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Domestic Violence is a very serious issue that threatens the safety of not only victims, but also those close to them, including children.


If you are in need of immediate assistance, please contact: The Calcasieu Parish Women’s Shelter at 1-888-411-1333 or 337-436-4552 as well as local law enforcement. Contact information for law enforcement can be found by clicking here.


For assistance obtaining a Temporary Restraining Order, Order of Protection, or Injunction Against Abuse, contact the Calcasieu Parish Women's Shelter  or visit the 33rd Judicial District Clerk of Court located on the first floor of the courthouse at 400 West 6th Avenue, Oberlin, LA 70655 between 8am and 4:30pm.


For a list of resources, including victim hotlines, shelters, and police contact information, please click here.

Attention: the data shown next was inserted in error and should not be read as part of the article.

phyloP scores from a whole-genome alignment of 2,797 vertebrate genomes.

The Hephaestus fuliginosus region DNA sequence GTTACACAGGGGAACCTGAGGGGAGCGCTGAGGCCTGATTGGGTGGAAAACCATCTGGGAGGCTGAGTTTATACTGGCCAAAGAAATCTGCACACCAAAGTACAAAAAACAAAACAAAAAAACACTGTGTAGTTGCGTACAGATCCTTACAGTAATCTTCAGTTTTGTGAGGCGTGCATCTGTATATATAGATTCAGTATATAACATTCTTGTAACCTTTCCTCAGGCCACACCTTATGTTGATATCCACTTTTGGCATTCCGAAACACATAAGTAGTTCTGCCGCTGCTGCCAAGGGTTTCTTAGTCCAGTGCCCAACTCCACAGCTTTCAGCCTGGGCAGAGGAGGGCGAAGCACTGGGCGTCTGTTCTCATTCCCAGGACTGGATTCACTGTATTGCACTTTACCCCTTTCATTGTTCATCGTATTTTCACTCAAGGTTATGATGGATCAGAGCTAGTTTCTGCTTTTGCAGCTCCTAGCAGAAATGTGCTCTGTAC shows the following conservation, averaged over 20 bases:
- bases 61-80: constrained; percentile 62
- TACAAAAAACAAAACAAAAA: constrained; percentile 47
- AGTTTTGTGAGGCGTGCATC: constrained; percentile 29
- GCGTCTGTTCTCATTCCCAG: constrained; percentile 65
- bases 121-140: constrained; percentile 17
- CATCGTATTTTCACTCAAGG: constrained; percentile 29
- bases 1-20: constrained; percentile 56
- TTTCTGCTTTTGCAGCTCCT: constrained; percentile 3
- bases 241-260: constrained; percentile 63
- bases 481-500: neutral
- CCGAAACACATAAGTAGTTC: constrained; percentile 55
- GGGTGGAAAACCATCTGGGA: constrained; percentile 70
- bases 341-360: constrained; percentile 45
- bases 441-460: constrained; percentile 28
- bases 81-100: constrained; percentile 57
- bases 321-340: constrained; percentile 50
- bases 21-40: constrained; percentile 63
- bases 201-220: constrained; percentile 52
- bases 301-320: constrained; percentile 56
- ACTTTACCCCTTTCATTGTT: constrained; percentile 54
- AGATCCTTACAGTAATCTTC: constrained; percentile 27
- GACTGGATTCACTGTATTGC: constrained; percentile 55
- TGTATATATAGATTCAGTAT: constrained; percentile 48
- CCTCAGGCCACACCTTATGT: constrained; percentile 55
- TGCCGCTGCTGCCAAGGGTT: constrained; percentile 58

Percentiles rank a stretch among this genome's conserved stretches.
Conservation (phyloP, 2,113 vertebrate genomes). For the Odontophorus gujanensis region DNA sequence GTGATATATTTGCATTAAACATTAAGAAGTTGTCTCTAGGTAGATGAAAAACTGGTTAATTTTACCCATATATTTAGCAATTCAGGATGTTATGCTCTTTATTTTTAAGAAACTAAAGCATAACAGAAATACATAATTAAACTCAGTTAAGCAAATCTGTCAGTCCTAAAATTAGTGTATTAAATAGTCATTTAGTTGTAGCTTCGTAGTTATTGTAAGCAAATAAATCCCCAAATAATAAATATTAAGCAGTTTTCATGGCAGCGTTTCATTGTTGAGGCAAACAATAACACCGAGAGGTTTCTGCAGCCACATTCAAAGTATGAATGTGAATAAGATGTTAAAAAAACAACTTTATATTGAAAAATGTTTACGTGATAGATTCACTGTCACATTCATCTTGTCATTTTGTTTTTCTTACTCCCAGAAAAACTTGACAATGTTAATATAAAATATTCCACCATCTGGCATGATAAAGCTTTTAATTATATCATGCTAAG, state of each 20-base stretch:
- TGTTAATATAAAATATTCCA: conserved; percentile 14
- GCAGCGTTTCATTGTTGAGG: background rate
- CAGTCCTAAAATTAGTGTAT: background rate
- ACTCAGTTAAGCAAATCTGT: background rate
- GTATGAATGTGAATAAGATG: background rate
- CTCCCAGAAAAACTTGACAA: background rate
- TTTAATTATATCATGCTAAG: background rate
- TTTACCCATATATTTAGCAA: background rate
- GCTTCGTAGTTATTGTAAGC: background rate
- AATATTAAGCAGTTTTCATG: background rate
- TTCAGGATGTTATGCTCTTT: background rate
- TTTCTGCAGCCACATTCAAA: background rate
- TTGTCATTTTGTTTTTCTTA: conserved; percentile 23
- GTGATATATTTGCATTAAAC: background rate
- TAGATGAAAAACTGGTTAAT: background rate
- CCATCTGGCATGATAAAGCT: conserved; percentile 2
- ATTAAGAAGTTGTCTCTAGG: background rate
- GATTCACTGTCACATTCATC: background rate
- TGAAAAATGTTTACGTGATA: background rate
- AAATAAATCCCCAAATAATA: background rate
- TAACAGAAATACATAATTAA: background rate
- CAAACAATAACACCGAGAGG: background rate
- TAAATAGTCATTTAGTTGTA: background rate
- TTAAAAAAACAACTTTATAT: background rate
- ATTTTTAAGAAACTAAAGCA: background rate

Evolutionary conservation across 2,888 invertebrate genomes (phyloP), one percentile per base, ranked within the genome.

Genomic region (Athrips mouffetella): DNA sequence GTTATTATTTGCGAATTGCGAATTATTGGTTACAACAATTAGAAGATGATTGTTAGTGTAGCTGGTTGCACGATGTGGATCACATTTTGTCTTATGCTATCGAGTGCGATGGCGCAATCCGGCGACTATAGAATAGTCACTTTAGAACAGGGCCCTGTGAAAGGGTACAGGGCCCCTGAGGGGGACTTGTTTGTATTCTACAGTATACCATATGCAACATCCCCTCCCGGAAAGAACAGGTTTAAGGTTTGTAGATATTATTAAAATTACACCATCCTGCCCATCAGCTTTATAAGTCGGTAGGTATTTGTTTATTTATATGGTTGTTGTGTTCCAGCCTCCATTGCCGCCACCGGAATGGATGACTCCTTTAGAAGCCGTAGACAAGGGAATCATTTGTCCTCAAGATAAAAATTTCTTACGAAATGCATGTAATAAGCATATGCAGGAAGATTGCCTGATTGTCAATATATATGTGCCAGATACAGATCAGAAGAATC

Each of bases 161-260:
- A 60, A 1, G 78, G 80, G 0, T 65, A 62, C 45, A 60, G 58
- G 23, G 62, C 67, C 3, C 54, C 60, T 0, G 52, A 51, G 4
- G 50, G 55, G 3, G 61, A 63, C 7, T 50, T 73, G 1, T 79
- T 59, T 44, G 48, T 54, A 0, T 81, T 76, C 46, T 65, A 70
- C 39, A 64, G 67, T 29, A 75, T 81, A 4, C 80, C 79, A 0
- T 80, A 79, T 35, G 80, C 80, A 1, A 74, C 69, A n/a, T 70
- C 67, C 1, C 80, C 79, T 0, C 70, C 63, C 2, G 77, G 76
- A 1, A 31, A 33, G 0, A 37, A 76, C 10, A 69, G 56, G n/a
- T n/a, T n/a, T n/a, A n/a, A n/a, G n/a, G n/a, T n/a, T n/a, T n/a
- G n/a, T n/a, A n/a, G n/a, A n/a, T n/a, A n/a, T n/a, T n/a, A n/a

1. Does domestic violence only include physical violence? 

2. What happens if the abuse continues over time? 

3. Can we tell who is likely to use lethal violence against their partner? 

4. Who are domestic violence victims? 

5. Why don’t victims of domestic violence just leave and stay away from their spouse/partner? 

6. Who are these abusers? 

7. What happens to children in homes where one parent is abusing the other? 

8. What works best to end domestic violence? 

9. What is a protective order?

10. Do protection orders work in other ways? 

11. What makes an order of protection work? 

12. Why don’t victims follow through in obtaining a protective order after they receive an ex-parte (temporary) restraining order? 

13. What’s wrong with issuing mutual restraining orders? 

14. Can a victim “violate” or “nullify” an order of protection if he/she agrees to speak to or meet with the defendant during the period of the order?

15. How are orders of protection enforced?